Here’s just a taste from the piece — the final moments of Liviu Librescu, whose classroom was the last Cho reached such that everyone inside already knew what was happening just outside the door:

The teacher and his dozen students had heard too much, though they had not seen anything yet. They had heard a girl’s piercing scream in the hallway. They had heard the pops and more pops. By the time the gunman reached the room, many of the students were on the window ledge. There was grass below, not concrete, and even some shrubs. The old professor was at the door, which would not lock, pushing against it, when the gunman pushed from the other side. Some of the students jumped, others prepared to jump until Librescu could hold the door no longer and the gunman forced his way inside.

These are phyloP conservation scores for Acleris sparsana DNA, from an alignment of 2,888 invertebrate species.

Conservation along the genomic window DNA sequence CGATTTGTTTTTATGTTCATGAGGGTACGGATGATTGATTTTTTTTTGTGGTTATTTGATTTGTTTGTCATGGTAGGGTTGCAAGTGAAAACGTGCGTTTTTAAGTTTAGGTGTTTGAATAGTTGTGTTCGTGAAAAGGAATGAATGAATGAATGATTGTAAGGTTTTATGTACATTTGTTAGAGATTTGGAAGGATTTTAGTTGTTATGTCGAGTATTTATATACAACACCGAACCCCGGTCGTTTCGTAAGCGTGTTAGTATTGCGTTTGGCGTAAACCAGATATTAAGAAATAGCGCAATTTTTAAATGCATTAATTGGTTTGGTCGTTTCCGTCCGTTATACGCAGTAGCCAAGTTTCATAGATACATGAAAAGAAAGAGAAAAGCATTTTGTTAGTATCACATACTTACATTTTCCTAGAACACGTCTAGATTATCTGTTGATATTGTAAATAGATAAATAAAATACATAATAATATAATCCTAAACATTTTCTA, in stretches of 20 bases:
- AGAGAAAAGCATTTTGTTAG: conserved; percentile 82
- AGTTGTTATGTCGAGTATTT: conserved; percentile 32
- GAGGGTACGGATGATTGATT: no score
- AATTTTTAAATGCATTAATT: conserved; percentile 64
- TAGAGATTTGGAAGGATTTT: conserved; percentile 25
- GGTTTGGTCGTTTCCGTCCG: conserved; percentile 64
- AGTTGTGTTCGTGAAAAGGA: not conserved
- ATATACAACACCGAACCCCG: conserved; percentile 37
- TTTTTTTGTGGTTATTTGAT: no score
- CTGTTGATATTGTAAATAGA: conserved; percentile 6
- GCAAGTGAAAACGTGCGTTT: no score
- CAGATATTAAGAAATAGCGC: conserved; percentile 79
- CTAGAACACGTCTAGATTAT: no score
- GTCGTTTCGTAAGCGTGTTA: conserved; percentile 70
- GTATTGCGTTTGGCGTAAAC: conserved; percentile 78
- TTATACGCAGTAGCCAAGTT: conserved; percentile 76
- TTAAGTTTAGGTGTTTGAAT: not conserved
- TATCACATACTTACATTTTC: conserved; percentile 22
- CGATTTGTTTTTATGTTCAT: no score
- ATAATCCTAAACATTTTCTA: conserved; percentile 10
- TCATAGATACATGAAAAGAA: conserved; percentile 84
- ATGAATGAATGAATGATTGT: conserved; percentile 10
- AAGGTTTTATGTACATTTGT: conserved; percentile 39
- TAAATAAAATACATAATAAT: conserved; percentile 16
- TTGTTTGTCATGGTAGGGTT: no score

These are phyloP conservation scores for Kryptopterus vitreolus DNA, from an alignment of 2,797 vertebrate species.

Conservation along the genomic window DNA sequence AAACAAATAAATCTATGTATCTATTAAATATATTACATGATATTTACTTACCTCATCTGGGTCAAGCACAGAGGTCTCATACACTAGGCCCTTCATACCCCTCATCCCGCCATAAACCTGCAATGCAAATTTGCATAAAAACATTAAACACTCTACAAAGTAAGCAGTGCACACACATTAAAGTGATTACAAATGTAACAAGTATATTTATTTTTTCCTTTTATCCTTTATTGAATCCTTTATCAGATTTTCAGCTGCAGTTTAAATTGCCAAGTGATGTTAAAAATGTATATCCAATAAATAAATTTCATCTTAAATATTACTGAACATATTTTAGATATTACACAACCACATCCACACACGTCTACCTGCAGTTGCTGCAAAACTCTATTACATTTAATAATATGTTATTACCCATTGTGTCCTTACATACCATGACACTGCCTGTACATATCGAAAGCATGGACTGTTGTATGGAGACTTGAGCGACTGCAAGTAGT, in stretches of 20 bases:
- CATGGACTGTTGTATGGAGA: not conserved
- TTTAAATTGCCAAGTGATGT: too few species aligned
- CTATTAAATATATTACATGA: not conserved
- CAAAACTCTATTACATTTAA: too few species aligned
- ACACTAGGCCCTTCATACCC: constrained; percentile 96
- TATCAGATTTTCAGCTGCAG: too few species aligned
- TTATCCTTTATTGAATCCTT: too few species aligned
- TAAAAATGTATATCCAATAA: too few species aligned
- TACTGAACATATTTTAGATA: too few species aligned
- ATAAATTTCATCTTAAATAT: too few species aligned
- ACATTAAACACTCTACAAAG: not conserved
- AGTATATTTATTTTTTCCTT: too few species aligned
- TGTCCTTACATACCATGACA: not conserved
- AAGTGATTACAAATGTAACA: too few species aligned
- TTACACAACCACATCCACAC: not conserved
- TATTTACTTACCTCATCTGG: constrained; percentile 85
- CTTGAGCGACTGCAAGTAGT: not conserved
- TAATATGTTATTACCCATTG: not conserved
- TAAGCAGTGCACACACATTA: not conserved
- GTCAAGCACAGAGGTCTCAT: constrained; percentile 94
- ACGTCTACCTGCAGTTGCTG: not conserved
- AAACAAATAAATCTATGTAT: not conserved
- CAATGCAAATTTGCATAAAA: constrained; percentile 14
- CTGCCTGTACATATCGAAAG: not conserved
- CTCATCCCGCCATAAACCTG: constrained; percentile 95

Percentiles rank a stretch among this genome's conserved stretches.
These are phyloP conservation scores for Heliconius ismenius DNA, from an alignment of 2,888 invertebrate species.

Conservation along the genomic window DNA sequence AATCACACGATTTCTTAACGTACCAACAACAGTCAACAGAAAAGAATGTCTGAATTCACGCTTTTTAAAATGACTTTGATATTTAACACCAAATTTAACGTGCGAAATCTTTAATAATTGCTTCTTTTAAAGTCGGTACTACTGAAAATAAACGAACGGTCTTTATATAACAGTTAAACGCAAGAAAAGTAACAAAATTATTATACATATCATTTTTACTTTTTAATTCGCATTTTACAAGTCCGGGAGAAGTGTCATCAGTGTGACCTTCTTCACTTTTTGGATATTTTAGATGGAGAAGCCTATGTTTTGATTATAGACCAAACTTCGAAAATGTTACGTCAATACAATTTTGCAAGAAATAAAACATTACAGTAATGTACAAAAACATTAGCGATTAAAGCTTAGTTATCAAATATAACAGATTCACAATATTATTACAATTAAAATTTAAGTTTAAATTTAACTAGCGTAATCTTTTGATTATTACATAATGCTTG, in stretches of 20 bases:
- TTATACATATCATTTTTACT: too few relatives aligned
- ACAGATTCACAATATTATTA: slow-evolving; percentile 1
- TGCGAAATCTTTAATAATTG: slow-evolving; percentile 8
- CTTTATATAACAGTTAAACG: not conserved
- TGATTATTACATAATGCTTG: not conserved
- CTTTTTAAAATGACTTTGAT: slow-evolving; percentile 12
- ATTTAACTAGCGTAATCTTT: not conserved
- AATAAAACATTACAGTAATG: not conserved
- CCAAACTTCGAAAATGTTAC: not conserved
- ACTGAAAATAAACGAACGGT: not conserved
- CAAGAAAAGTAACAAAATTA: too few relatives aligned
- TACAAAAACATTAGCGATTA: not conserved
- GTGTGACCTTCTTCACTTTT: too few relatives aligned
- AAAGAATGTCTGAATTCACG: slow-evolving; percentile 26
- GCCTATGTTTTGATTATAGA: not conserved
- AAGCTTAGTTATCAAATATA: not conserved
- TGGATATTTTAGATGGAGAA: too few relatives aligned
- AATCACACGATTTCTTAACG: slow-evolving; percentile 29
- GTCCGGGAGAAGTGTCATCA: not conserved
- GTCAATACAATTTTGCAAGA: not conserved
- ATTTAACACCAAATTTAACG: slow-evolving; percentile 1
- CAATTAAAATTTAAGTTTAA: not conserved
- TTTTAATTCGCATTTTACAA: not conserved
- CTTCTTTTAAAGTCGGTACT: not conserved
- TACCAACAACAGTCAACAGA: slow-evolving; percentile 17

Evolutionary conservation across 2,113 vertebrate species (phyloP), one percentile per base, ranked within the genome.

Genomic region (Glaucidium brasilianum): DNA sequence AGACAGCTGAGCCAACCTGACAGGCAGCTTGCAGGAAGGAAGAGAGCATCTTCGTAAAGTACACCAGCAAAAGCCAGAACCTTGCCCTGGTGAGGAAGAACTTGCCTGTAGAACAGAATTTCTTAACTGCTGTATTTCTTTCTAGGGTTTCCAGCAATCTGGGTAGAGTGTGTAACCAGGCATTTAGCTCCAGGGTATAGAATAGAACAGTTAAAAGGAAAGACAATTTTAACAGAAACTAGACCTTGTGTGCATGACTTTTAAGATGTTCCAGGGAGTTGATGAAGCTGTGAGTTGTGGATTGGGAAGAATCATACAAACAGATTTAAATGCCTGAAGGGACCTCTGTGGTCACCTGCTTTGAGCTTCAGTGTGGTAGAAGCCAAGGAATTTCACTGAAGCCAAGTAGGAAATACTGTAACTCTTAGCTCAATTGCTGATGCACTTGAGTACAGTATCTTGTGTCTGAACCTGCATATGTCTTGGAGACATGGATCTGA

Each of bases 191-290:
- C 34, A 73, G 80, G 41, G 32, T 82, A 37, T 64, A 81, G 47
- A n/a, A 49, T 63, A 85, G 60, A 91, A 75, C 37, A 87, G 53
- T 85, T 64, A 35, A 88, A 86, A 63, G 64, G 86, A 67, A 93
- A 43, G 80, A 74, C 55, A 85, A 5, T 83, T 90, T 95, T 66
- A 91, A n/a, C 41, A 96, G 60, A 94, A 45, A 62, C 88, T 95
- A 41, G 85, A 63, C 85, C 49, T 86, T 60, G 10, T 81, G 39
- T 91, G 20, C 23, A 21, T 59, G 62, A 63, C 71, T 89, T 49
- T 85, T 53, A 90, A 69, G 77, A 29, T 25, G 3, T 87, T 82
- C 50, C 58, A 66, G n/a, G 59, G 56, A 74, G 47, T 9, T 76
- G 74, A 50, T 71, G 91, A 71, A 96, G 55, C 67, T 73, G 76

Matt Webster, a 23-year-old engineering student from Smithfield, Va., was one of four students inside when the gunman appeared. “He was decked out like he was going to war,” Webster recalled. “Black vest, extra ammunition clips, everything.” Again, his look was blank, just a stare, no expression, as he started shooting. The first shot hit Librescu in the head, killing him. Webster ducked to the floor and tucked himself into a ball. He shut his eyes and listened as the gunman walked to the back of the classroom. Two other students were huddled by the wall. He shot a girl, and she cried out. Now the shooter was three feet away, pointing his gun right at Webster.

“I felt something hit my head, but I was still conscious,” Webster recalled. The bullet had grazed his hairline, then ricocheted through his upper right arm. He played dead. “I lay there and let him think he had done his job. I wasn’t moving at all, hoping he wouldn’t come back.” The gunman left the room as suddenly as he had come in.